The Transit of Venus (June 5-6, 2012) was a much-watched astronomical event of the year. The entire transit was visible from the western Pacific Ocean, northwesternmost North America, northeastern Asia, Japan, the Philippines, eastern Australia, New Zealand, and high Arctic locations including northernmost Scandinavia, and Greenland. Probably the best view of it was from the Solar Dynamics Observatory orbiting around Earth and about 20,000 miles above it.
Sunspot 1493 produced M3.3 on June 3. A TenFlare measuring 320pfu was recorded and also a Type II emission (1077 km/s). A moderate solar flare reaching M2.1 took place on June 6. The Sun unleashed two double coronal mass ejections (CMEs) within 24 hours on June 8 – 9. The first double eruption sent clouds of particles mushrooming at just about the same time in almost opposite directions. The second blasts sent two circular clouds out into space, again at almost the same time, followed by a smaller billowing out a CME below the Sun. M1.9 and M1.8 erupted on June 9. Sunspot 1504 generated moderate solar flare measuring M1.3 June 10. M1.2 erupted on June 13. Another long duration, moderate, M1.9 solar flare erupted from Sunspot 1504 on June 14 . A 10cm Radio Burst (TenFlare) was recorded measuring 1400sfu and lasted for 103 minutes.
Giant sunspot 1504 produced M 1.9 on June 14 (Credit: STEREO/NASA)
Sunspot 1513 released M2.4 solar flare on June 28 and M2.2 on June 29 and M1.0 and M1.6 on June 30.
July was another exciting month to full of solar activity. Altogether, Sun unleashed 29 M-class and two X-class events in July 2012.
Sunspot 1513 produced an M2.8 flare on July 01. An M-class solar flare reaching M5.6 occurred on July 2 from Region 1515. An R2 Moderate radio blackout was reported. This event generated a 10cm Radio Burst (TenFlare) along with a Type II Sweep Frequency Event. Nine hours later, same sunspot produced another M-class flare, this time M3.8.
Solar X-ray flux showing increased activity from June 29 – July 6 (Credit: NOAA/SWPC)
July 4 was very active day – Sun produced 6 M-class flares. The day started with M2.3, then five hours later M5.3 followed by M2.8 and M1.3 more than two hours later. All those flares originated from huge Sunspot 1515. Sunspot 1513 produced M1.8 and M4.6 flares. More than 25 C-class flares occurred in 48 hours period. On July 5, Sunspot 1515 produced ten more M-class flares with biggest reaching M6.1.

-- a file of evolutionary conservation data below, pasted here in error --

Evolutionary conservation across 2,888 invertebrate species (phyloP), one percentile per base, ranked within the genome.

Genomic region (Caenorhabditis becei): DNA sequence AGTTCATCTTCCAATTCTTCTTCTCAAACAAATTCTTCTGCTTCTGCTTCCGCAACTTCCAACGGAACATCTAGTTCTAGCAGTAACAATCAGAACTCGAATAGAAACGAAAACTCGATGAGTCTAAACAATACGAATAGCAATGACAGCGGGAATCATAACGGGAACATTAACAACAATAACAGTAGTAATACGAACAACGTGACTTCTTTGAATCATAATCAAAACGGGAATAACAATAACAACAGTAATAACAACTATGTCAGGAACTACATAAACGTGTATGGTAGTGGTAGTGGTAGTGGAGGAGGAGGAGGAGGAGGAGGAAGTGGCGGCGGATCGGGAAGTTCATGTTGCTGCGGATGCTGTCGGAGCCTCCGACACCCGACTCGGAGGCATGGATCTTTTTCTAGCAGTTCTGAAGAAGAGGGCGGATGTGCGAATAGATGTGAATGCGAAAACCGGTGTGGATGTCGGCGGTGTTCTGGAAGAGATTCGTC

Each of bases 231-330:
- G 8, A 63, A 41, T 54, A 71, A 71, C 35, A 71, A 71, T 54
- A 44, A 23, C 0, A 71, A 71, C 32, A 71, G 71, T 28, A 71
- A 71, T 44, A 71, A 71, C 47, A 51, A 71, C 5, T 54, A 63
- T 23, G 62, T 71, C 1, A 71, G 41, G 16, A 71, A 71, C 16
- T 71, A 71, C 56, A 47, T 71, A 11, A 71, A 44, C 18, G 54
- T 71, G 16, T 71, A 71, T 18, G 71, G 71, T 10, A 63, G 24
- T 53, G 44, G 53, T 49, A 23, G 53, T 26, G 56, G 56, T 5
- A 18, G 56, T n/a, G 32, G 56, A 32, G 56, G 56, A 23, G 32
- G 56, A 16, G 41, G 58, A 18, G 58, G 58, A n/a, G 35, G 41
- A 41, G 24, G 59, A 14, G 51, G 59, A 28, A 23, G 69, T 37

After dozens of M-class flares, a major solar flare reaching X1.1 occurred on July 6. The flare was centered around Sunspot 1515. Strong R3 radio blackout and 10cm Radio Burst as well as Type IV Sweep Frequency Event were registered.
A giant sunspot AR 1515 unleashed strong X1.1 flare on July 6. This event triggered a 10cm Radio Burst and a Type IV Sweep Frequency Event. (Credit: SOHO)
Very active Sunspot 1515 produced another strong M-class solar flare, reaching M6.9 on July 8. Two M-class flares – M2.0 and M3.0, occurred on July 10.
On July 12, an X1.4 flare erupted from Active region 1520, located at the center of the Sun. The same sunspot also emitted a moderate M7.7 flare on July 19.
Magnetic active region 1520-1521 erupted on July 19, 2012 at the edge of the Sun, producing an M7.7 flare. Associated with the flare was a coronal mass ejection observed by SOHO's two coronagraphs. The small, white particles splattering the CCD for hours after the eruption are high-energy protons moving at half the speed of light. The front edge of the mass ejection was clocked at over 2 million miles an hour. (Credit: SOHO)
Emerging Sunspot 1532 unleashed M2.7 flare on July 27, M6.1 flare on July 28 and M2.3 flare on July 29. New Active Region 1536 ended this very exciting month with a moderate M1.1 flare.
After a week of low solar activity, a moderate M1.6 solar flare occurred on August 6. Sunspot 1548 produced impulsive M2.4 and M1.0 flares on August 17, then three more M-class flares on August 18 – M5.5, M1.8 and M2.0. A moderate M1.3 flare occurred on August 30.